Rapper J Cole has apologised to those with autism and their families for an offensive lyric.
Cole says in a blog post that he does not agree with the recent trend of rappers facing pressure to apologise when they step over a perceived line, but in this case he went too far in a verse he contributed to Drake’s 'Jodeci Freestyle' and now feels “real shame”.
“To the parents who are fighting through the frustrations that must come with raising a child with severe autism, finding strength and patience that they never knew they had; to the college student with Asperger’s syndrome; to all those overcoming autism,” Cole wrote.
“You deserve medals, not disrespect. I hope you accept my sincere apology.”
Rap has a long history of often intentional offensive lyrics, but special interest groups have successfully used social media to elicit apologies recently after pressuring the companies who partner with them.
Lil Wayne and PepsiCo decided to part ways after the rapper offended the family of civil rights figure Emmett Till.
Wayne stopped short of an apology to Mr Till’s family privately in a letter but expressed regret for the lyric.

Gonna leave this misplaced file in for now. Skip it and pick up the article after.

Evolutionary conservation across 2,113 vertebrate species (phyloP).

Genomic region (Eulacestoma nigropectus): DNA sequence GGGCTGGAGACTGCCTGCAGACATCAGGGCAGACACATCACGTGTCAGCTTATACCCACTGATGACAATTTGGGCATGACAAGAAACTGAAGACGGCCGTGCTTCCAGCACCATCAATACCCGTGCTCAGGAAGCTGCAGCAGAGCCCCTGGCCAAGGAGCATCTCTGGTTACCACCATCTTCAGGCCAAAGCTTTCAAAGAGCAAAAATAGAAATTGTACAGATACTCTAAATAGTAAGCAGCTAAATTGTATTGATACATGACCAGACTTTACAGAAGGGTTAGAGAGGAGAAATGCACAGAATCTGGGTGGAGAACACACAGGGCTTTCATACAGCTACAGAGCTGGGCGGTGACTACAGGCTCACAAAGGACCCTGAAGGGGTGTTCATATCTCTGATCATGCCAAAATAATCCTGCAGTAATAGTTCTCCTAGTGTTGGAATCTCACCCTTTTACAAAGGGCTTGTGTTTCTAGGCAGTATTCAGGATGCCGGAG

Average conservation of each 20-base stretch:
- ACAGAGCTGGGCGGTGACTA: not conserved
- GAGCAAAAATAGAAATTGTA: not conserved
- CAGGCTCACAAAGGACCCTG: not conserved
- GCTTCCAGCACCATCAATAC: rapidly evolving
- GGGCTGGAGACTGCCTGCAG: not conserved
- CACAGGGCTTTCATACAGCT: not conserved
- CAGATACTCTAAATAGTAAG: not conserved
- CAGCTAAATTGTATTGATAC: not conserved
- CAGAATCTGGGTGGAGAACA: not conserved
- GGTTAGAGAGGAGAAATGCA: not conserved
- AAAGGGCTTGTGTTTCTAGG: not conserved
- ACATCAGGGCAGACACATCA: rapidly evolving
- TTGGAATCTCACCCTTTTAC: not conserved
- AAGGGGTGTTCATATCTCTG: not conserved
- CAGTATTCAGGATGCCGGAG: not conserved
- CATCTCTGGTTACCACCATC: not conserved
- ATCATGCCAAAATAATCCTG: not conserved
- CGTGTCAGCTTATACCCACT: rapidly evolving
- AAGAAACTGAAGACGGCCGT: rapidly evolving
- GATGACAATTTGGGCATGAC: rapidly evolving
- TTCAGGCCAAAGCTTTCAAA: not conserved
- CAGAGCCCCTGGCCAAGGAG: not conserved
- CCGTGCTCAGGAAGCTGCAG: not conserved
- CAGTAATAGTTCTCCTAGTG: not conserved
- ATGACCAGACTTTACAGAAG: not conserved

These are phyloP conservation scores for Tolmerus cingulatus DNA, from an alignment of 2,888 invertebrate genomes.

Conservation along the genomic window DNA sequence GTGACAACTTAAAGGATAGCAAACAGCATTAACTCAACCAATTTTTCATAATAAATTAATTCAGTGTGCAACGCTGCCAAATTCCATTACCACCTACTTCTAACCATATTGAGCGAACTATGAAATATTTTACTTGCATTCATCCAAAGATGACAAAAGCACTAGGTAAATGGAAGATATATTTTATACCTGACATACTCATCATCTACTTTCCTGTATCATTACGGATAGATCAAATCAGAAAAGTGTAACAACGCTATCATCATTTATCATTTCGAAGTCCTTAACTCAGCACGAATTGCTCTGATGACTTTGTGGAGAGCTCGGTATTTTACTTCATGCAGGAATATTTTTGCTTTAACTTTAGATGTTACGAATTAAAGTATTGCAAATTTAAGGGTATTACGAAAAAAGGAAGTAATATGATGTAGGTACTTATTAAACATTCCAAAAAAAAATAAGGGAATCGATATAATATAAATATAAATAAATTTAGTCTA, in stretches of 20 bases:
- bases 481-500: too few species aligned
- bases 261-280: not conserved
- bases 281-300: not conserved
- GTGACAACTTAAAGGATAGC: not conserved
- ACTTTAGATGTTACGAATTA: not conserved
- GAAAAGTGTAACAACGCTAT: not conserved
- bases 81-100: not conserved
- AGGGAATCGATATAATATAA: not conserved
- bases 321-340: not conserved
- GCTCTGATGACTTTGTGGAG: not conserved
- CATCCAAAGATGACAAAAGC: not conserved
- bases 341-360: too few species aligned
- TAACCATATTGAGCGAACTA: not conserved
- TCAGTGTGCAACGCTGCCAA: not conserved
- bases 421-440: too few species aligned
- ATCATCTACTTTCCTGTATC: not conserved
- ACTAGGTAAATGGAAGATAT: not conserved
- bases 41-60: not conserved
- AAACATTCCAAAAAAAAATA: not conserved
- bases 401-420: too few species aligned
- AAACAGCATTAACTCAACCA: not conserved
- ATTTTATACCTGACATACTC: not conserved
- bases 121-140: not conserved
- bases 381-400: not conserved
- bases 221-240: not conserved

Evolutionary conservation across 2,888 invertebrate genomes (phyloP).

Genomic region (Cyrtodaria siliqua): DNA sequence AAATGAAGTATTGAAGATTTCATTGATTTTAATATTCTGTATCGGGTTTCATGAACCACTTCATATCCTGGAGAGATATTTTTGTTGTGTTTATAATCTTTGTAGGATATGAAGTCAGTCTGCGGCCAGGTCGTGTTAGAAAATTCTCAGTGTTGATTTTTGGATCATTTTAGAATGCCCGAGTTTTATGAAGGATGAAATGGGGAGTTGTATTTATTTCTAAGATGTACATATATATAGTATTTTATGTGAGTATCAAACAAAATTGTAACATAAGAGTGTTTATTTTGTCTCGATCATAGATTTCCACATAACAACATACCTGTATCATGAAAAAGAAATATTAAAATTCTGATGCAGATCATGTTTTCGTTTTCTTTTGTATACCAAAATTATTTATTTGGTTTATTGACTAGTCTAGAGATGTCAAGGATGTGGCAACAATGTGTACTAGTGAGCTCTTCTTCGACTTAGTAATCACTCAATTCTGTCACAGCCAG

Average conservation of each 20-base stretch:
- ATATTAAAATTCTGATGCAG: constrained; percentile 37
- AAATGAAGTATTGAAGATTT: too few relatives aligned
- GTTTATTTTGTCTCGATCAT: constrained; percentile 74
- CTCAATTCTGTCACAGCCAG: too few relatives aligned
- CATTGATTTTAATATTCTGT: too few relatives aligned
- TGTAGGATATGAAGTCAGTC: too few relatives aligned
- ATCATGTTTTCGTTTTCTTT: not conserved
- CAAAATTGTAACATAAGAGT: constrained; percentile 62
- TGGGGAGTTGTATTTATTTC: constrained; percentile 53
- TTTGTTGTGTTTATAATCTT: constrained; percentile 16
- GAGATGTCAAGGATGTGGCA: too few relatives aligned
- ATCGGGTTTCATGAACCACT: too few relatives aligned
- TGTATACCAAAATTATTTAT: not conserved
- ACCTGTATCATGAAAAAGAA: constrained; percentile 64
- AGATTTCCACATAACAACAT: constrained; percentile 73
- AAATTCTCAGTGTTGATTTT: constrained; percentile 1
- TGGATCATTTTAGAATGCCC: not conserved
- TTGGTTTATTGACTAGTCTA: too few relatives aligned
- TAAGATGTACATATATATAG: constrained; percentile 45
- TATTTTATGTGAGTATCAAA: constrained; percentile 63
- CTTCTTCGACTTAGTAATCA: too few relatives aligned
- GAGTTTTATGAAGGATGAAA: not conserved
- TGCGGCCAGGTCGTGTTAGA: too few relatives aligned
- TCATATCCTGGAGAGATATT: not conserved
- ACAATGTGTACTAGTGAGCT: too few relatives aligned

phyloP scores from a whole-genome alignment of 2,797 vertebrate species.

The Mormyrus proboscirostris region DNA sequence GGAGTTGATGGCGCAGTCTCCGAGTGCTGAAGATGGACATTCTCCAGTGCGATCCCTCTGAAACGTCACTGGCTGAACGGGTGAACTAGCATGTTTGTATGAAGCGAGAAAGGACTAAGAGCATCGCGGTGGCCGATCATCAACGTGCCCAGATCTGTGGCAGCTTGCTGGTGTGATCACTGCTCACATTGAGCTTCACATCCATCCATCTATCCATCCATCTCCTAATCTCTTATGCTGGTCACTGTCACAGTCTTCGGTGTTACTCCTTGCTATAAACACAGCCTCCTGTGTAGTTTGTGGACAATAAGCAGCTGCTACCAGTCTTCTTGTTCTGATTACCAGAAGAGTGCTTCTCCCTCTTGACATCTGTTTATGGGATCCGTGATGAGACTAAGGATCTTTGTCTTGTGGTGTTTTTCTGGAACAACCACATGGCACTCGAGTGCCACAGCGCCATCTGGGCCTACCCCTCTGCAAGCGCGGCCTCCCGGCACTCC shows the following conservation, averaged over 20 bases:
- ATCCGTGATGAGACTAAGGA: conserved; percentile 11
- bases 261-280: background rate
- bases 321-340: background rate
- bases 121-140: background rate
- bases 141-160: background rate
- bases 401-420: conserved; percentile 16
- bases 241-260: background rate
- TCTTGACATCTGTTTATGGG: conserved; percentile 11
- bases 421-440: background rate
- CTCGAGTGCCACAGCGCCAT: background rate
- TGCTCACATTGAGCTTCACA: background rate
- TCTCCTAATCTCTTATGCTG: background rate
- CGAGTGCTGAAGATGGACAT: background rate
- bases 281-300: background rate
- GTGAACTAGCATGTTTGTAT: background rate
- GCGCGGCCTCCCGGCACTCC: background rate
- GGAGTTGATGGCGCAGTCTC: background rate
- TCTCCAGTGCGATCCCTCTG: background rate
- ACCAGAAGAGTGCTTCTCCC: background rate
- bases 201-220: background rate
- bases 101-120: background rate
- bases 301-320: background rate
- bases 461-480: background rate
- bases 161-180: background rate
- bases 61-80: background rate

Rick Ross and Reebok split after the rapper issued a verse about using a drug to clandestinely incapacitate a woman before having sex with her.
Cole has been in the spotlight after his recent album 'Born Sinner' jockeyed with Kanye West’s 'Yeezus' when released last month and reached No 1 on the Billboard 200 the following week.
That album also contains moments that some might consider offensive. In Drake’s song, Cole raps that he is “artistic” while his rivals are “autistic, retarded”.
Cole said that when he first heard a backlash from those who deal with the developmental disorder, he immediately realised he went too far.
“I was instantly embarrassed that I would be ignorant enough say something so hurtful,” he wrote.
“What makes the crime worse is that I should have known better.”
Cole goes on to write that he is inspired by those who reached out to him. “I have now read stories online from parents about their struggles and triumphs with raising an autistic child and I admire how incredibly strong you have to be to do so,” he said.
“It’s touching. It also makes what I said even more embarrassing for me. I feel real shame.”